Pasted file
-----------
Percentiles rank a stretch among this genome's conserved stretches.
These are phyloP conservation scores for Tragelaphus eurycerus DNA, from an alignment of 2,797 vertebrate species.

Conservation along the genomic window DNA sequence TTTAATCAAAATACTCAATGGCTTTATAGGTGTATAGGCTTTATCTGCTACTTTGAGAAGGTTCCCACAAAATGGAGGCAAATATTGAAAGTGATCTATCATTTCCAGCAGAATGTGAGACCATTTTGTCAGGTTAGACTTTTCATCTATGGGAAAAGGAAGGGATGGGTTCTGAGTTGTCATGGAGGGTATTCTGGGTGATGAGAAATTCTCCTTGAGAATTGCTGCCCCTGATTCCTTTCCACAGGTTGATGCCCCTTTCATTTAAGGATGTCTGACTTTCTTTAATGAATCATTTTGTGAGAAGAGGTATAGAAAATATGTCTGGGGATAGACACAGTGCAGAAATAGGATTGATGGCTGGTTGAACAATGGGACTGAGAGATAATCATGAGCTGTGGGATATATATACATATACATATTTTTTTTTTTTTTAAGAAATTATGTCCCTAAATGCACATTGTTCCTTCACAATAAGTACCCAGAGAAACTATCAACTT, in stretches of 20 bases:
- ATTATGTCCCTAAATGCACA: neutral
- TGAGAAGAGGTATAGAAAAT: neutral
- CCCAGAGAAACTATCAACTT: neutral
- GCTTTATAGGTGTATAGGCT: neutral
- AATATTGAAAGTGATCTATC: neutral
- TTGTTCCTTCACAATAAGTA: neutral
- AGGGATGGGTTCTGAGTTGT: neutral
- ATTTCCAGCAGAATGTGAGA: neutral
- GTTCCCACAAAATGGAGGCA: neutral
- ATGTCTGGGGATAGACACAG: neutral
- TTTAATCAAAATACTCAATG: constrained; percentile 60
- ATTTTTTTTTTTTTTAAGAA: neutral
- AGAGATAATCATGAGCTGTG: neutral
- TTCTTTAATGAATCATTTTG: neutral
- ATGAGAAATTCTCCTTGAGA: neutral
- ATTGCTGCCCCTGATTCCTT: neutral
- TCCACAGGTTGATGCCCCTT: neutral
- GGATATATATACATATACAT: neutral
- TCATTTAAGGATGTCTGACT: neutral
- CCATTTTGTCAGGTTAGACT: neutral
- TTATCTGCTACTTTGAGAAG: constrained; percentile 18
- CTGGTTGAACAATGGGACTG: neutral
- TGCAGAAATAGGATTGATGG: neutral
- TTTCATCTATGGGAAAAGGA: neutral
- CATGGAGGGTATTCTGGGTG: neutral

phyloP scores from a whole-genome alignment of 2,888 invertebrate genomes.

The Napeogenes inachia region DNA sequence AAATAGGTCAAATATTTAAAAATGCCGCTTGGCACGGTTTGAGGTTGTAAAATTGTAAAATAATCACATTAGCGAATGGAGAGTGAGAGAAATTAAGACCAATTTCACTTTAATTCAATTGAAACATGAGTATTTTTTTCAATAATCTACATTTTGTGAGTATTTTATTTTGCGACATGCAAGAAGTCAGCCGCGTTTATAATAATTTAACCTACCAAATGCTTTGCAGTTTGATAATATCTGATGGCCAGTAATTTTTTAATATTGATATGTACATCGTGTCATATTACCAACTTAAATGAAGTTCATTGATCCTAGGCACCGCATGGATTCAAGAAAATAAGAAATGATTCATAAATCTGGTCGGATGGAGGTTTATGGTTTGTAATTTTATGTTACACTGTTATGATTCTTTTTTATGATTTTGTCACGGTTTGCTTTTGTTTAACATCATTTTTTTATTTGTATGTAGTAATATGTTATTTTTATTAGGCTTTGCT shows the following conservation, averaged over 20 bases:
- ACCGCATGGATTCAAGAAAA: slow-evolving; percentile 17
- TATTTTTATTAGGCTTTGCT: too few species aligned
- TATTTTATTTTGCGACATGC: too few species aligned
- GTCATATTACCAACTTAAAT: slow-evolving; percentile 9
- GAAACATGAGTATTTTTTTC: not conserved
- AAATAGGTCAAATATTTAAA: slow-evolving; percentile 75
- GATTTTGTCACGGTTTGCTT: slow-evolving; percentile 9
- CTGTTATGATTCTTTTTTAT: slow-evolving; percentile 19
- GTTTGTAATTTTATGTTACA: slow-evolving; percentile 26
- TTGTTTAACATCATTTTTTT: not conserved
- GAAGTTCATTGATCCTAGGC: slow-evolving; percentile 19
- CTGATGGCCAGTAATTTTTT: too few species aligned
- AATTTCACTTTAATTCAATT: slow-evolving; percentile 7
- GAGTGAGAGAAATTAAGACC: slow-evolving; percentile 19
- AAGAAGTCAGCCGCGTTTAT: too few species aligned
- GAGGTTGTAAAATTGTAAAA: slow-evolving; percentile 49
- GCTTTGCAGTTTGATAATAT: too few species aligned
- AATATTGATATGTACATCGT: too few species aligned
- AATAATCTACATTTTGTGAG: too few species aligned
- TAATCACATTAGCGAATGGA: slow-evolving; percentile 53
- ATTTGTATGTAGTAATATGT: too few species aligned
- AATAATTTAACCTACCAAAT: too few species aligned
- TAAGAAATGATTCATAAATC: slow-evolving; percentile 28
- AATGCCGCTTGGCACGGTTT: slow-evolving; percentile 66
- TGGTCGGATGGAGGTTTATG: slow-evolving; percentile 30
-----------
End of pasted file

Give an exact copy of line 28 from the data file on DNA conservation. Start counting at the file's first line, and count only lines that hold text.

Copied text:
- CATGGAGGGTATTCTGGGTG: neutral